6 authors picked A Thousand Splendid Suns as one of their favorite books, and they share why you should read it.

What is this book about?


'A suspenseful epic' Daily Telegraph

'A triumph' Financial Times

'Heartbreaking' Mail on Sunday

'Deeply moving' Sunday Times

Mariam is only fifteen when she is sent to Kabul to marry Rasheed. Nearly two decades later, a friendship grows between Mariam and a local teenager, Laila, as strong as the ties between mother and daughter. When the Taliban take over, life becomes a desperate struggle against starvation, brutality and fear. Yet love can move a person to act in unexpected ways, and lead them to overcome the most daunting obstacles with a startling heroism.

Book cover of Station Eleven

Kristin Fields Why did I love this book?

The secret is out on this one, but for a little while, I felt it was my life’s purpose to tell other people about this book. 

It’d been on my list for a while, but I finally picked it up in April of 2020 when my life had effectively stopped. Was I looking for answers? Maybe. But this book spoke to my soul. In my own writing and life, I love the theme of “the families we create” and the lengths we will go to to protect them.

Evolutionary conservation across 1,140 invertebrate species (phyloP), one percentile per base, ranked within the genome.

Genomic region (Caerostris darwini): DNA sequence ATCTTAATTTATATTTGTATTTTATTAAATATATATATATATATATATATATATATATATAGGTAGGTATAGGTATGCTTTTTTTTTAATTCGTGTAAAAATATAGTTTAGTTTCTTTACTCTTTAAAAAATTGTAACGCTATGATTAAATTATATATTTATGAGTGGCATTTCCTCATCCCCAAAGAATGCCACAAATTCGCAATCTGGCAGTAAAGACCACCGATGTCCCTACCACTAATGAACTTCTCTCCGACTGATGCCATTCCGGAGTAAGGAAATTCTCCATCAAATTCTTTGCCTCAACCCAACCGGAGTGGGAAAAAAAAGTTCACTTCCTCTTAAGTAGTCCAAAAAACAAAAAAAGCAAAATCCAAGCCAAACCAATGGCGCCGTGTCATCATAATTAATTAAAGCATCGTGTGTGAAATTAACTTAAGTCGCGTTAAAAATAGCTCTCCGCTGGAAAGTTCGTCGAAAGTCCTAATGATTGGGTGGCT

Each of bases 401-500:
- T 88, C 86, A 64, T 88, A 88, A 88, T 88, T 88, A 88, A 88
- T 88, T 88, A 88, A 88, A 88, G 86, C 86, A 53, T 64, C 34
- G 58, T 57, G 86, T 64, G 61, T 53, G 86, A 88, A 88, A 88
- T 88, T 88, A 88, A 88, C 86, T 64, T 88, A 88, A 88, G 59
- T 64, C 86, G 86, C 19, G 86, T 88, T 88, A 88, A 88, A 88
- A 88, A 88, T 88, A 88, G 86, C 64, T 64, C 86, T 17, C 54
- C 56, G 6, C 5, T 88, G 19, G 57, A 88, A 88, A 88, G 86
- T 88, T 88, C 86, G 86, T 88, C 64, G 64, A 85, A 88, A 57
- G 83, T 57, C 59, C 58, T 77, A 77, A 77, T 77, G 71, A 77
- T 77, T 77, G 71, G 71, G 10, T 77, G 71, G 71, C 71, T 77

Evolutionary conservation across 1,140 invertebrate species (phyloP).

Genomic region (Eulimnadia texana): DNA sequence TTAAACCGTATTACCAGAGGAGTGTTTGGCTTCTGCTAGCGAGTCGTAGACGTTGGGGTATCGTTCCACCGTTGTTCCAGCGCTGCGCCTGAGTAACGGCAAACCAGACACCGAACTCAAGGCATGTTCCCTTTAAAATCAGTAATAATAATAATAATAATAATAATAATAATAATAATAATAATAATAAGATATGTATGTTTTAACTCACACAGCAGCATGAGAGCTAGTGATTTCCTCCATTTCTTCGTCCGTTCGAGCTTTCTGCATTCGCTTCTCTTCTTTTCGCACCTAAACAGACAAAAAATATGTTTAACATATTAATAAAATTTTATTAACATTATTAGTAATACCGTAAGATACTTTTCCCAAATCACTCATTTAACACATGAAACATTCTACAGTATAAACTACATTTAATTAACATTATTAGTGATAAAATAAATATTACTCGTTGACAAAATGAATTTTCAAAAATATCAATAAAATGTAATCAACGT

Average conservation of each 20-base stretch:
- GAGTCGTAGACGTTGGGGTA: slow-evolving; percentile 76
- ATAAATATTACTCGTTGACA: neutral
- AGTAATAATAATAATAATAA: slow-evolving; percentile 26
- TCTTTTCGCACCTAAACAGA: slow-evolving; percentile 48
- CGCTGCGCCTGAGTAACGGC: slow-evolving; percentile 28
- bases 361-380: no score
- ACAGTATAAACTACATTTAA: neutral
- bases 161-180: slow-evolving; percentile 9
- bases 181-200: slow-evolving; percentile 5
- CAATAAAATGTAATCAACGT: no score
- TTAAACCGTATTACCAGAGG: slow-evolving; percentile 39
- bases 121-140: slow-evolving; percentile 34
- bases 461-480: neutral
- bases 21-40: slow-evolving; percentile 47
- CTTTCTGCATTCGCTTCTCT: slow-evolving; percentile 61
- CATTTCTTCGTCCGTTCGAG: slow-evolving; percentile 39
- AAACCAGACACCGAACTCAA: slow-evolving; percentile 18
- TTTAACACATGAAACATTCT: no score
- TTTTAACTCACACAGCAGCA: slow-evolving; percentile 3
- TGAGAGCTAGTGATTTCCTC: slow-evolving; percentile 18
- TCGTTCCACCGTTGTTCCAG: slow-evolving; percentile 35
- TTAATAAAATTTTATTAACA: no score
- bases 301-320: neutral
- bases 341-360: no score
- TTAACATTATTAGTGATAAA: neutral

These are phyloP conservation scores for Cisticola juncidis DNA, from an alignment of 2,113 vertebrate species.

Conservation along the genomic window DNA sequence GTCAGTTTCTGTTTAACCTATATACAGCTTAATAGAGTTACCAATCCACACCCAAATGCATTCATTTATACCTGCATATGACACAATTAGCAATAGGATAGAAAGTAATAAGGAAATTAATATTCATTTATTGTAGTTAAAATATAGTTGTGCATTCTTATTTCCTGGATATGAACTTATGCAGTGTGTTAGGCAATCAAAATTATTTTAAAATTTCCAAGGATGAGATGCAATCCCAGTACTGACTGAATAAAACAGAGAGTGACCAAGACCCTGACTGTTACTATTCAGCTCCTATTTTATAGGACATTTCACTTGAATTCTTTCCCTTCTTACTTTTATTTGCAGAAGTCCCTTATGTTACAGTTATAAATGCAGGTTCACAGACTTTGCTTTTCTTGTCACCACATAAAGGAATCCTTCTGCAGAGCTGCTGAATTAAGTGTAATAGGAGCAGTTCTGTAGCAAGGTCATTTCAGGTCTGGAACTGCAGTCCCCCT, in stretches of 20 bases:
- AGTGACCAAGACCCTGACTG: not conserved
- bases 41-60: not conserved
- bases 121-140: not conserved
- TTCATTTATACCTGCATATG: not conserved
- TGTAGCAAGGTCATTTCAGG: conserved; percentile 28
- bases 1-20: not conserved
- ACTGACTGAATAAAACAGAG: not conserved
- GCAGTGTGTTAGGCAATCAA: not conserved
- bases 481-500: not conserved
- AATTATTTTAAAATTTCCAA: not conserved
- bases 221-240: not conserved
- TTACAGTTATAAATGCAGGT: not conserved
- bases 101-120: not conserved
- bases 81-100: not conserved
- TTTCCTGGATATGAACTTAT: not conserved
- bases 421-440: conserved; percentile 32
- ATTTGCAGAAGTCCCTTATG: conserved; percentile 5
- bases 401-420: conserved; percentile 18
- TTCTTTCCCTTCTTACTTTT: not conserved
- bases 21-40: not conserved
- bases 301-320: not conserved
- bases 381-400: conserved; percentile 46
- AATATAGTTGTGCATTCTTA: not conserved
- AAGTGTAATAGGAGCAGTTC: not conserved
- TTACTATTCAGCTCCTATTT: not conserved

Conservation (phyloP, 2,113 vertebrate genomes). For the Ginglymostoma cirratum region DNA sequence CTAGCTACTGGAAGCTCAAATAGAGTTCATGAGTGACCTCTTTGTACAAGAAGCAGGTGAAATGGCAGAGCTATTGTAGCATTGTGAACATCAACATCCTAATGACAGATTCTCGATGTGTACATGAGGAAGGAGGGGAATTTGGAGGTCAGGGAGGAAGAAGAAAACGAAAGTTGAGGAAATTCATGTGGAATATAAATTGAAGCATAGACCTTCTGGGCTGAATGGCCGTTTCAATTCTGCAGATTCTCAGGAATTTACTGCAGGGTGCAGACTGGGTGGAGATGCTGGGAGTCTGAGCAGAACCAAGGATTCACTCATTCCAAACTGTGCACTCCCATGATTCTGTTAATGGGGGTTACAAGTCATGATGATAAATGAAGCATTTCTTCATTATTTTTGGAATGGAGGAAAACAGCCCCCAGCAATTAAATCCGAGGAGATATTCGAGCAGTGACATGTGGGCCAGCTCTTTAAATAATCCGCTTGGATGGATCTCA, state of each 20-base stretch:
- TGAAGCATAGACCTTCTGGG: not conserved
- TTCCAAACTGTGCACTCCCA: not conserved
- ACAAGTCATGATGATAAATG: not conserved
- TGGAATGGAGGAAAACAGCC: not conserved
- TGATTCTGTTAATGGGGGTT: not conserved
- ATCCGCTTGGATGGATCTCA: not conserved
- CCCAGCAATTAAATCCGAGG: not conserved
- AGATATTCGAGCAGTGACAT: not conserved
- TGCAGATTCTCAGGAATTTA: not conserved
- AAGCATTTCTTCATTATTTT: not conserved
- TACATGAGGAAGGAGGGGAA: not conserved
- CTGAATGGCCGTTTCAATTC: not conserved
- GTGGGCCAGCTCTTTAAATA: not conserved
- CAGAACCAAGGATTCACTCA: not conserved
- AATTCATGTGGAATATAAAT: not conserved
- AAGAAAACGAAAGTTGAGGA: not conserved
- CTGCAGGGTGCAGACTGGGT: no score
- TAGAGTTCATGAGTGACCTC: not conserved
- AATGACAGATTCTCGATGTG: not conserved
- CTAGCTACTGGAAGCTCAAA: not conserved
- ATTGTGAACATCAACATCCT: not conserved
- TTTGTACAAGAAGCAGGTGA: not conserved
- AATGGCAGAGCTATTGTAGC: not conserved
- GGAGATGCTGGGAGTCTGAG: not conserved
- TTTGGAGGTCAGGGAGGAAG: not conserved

“Survival is insufficient” became my mantra during the early days of the pandemic when I needed to break the fog of uncertainty and find a way to use my time. It is still something I remind myself of…

By Emily St. John Mandel,

Why should I read it?

24 authors picked Station Eleven as one of their favorite books, and they share why you should read it.

What is this book about?

'Best novel. The big one . . . stands above all the others' - George R.R. Martin, author of Game of Thrones

Now an HBO Max original TV series

The New York Times Bestseller
Winner of the Arthur C. Clarke Award
Longlisted for the Baileys Women's Prize for Fiction
National Book Awards Finalist
PEN/Faulkner Award Finalist

What was lost in the collapse: almost everything, almost everyone, but there is still such beauty.

One snowy night in Toronto famous actor Arthur Leander dies on stage whilst performing the role of a lifetime. That same evening a deadly virus touches down in…

Book cover of Defending Jacob

Kristin Fields Why did I love this book?

In 2017, an electrical fire destroyed our home. For ten months during repairs, we stayed in 24 different places. There were days I went to work with a suitcase because we had to check into a different place that night. 

Two days after the fire, my (now) agent offered to represent me. She wanted revisions, which I did from our temporary homes, and suggested I read Defending Jacob for inspiration.